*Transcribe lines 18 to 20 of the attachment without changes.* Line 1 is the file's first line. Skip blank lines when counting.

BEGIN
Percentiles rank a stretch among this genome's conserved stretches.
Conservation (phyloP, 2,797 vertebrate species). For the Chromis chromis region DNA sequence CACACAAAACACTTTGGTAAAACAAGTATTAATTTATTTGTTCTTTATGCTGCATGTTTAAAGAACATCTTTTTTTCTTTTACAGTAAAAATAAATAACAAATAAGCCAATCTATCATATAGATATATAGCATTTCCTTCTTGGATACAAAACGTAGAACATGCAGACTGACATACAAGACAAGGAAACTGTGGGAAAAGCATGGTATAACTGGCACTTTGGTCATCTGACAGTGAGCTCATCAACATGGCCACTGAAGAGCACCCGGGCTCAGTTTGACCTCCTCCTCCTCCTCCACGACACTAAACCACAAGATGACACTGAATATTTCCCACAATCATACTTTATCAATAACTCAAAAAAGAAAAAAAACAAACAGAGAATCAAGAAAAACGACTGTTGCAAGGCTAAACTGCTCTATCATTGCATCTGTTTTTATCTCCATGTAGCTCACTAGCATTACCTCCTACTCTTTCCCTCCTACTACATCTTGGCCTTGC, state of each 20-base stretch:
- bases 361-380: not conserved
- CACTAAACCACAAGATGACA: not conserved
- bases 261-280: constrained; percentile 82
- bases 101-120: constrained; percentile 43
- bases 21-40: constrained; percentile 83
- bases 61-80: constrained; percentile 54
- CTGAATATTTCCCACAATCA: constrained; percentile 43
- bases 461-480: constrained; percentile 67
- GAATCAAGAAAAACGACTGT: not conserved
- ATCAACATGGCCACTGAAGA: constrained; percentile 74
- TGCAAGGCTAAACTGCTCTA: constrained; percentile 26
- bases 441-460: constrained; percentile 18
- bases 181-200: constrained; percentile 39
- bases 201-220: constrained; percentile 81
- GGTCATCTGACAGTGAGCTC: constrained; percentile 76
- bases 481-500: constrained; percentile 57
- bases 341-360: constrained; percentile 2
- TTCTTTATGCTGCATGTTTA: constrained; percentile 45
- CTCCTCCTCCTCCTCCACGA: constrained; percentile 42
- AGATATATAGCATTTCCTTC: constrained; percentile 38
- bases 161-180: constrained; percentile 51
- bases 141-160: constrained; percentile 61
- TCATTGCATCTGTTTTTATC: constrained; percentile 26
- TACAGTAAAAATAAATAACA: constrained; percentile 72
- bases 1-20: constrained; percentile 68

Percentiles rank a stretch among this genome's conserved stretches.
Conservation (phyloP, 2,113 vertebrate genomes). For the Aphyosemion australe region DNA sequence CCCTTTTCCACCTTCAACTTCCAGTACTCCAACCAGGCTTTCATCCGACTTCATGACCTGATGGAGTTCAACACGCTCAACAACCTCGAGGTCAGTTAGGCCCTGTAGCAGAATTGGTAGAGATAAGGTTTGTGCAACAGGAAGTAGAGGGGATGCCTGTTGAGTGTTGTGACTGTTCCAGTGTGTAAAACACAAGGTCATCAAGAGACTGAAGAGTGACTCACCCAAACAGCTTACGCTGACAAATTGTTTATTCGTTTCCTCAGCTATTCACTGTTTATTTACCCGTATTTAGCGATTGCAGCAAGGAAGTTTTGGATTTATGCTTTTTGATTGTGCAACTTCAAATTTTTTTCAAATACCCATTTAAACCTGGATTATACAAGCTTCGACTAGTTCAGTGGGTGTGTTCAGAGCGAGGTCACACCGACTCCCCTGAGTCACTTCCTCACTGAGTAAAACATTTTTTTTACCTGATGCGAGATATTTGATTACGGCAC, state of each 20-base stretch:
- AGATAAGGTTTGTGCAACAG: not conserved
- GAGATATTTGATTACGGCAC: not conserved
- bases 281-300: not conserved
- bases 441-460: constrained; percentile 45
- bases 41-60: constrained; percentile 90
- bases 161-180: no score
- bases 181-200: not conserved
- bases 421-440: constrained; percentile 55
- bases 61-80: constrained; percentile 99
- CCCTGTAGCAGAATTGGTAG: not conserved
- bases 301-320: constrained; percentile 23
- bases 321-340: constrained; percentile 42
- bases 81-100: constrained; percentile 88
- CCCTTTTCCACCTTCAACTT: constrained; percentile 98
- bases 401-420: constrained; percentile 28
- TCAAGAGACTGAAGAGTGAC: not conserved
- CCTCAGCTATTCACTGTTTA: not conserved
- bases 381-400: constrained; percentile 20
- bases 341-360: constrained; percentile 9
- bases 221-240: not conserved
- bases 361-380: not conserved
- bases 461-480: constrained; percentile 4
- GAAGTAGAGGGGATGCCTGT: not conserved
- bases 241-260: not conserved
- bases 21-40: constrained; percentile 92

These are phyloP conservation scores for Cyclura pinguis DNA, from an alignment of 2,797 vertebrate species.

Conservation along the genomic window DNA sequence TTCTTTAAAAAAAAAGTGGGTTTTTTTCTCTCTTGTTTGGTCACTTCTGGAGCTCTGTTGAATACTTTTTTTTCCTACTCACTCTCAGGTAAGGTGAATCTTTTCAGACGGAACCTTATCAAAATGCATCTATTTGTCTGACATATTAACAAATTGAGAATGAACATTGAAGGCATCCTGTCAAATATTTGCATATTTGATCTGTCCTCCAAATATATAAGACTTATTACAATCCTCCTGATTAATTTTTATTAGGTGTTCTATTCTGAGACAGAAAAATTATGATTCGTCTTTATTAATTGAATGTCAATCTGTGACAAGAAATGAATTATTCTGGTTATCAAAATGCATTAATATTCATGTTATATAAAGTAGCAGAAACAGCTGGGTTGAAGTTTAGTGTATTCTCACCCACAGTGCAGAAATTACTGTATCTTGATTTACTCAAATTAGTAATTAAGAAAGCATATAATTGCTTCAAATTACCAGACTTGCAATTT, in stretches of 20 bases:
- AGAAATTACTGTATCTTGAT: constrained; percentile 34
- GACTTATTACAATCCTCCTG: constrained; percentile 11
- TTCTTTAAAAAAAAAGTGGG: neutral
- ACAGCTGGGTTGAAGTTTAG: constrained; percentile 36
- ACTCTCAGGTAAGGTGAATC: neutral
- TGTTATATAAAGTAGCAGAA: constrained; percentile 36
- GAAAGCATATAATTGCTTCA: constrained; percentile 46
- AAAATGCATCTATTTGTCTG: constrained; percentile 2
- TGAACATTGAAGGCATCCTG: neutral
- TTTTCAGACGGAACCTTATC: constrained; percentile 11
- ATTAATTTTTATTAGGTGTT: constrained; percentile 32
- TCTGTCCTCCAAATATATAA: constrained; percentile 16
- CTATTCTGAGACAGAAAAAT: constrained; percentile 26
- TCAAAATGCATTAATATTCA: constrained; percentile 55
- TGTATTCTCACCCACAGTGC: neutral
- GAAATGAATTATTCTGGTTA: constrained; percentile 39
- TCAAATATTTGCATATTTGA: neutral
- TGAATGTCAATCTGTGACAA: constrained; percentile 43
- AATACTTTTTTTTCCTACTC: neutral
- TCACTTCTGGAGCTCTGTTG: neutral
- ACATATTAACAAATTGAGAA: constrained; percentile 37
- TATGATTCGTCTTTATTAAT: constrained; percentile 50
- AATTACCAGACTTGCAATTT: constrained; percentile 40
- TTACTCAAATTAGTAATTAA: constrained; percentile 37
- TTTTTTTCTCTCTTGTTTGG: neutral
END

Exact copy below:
- bases 481-500: constrained; percentile 57
- bases 341-360: constrained; percentile 2
- TTCTTTATGCTGCATGTTTA: constrained; percentile 45